May 04 2010
At our recent buck-a-book sale, I picked up a wonderful book of essays titled “Hard Blessings: Doing the Work of Love,” by Unitarian Universalist minister Tom Owen-Towle. Owen-Towle tells this story:
Not too long ago, a Methodist bishop in a Midwestern state received a letter from a rural congregation under his care. These good folks were worried that their church was being taken over by a new group of people—new members of the church whose worship style was very different from that of the long-timers. For instance: the new members had brought in a load of hay, spread it across the sanctuary floor, and then begun to roll in it “in fits of ecstasy.”
“Bishop,” the long-time congregants wrote, “we need you to tell these new people they don’t belong in our church. Please kick them out!”
The bishop wrote back: “All I want to know is this: When they get up from rolling around on the floor, are they better partners? Are they better parents? Are they better citizens? If they are, let me know, and I’ll send a bale of hay to every Methodist congregation in the county!”
Now, I confess: the mere thought of hay spread over (and then ground into) the beautiful labyrinth-inscribed carpet at the center of our sanctuary is almost enough to make me break out in hives. And I can hear our Building Committee hollering already!
But … I also believe that Methodist bishop has got it right. We need to ask ourselves: What are the effects of all that we experience together at the First Unitarian Church of San José? When we get up from our worship services and committee meetings, our Small-Group Ministry sessions and Social Hour, our Lifespan Faith Development classes and our social-justice actions, are we better partners, better parents, better citizens?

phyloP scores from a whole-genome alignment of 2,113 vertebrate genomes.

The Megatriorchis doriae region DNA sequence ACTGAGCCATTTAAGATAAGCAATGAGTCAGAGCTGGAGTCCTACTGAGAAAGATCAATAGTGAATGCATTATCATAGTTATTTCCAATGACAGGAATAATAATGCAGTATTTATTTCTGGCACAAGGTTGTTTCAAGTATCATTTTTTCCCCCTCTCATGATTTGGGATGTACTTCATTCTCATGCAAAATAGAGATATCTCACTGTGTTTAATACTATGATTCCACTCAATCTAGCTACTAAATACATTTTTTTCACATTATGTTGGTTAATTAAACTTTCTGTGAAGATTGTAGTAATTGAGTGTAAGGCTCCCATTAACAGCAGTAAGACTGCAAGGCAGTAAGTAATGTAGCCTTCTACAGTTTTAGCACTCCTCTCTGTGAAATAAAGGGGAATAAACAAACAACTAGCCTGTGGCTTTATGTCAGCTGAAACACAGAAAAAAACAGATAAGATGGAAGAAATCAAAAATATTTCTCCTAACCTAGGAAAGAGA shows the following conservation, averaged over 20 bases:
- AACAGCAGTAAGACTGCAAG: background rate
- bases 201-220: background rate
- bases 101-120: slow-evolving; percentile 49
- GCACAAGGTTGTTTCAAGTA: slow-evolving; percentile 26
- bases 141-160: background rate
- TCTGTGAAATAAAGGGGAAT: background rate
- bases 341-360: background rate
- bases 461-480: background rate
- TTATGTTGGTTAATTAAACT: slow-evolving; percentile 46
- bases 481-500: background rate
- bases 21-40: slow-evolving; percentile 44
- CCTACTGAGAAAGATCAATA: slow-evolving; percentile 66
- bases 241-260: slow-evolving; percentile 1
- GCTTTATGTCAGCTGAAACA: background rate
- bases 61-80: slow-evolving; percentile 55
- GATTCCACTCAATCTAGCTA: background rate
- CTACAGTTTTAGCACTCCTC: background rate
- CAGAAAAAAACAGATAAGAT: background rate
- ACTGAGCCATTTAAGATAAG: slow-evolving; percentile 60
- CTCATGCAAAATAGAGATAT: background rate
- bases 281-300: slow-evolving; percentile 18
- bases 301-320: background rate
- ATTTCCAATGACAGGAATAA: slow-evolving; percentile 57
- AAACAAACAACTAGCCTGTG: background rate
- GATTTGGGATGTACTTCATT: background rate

I hope so. I believe so. But the question always bears asking. And it leads to these questions, too: Could other styles of worship, other classes, other actions and activities help us to live our faith and our love more fully? Or maybe, do we need fewer choices but more openness to the power of the experiences we already share?
In our worship services on Sunday mornings in May, we will deepen our experience of the interdependent web of all existence, and we’ll ponder our human place in it. We will experience a more embodied style of worship through our singing and movement; we will take up the strands of earth-centered traditions and paganism that are woven into our faith; we will celebrate the more-than-human parts of this great web. Will we come away better partners, better parents, better citizens—better lovers and friends? We hope so. We believe so. With your open hearts, minds, and spirits, we will travel together into the center of our web. May there be plenty of hay, metaphorically at least! May there be both ecstasy and grounded truth, and the transforming power of love!
Yours in the spirit,
 Adapted from Tom Owen-Towle, Hard Blessings: Doing the Work of Love (Carmel, Calif.: SunInk Publications, 1999).
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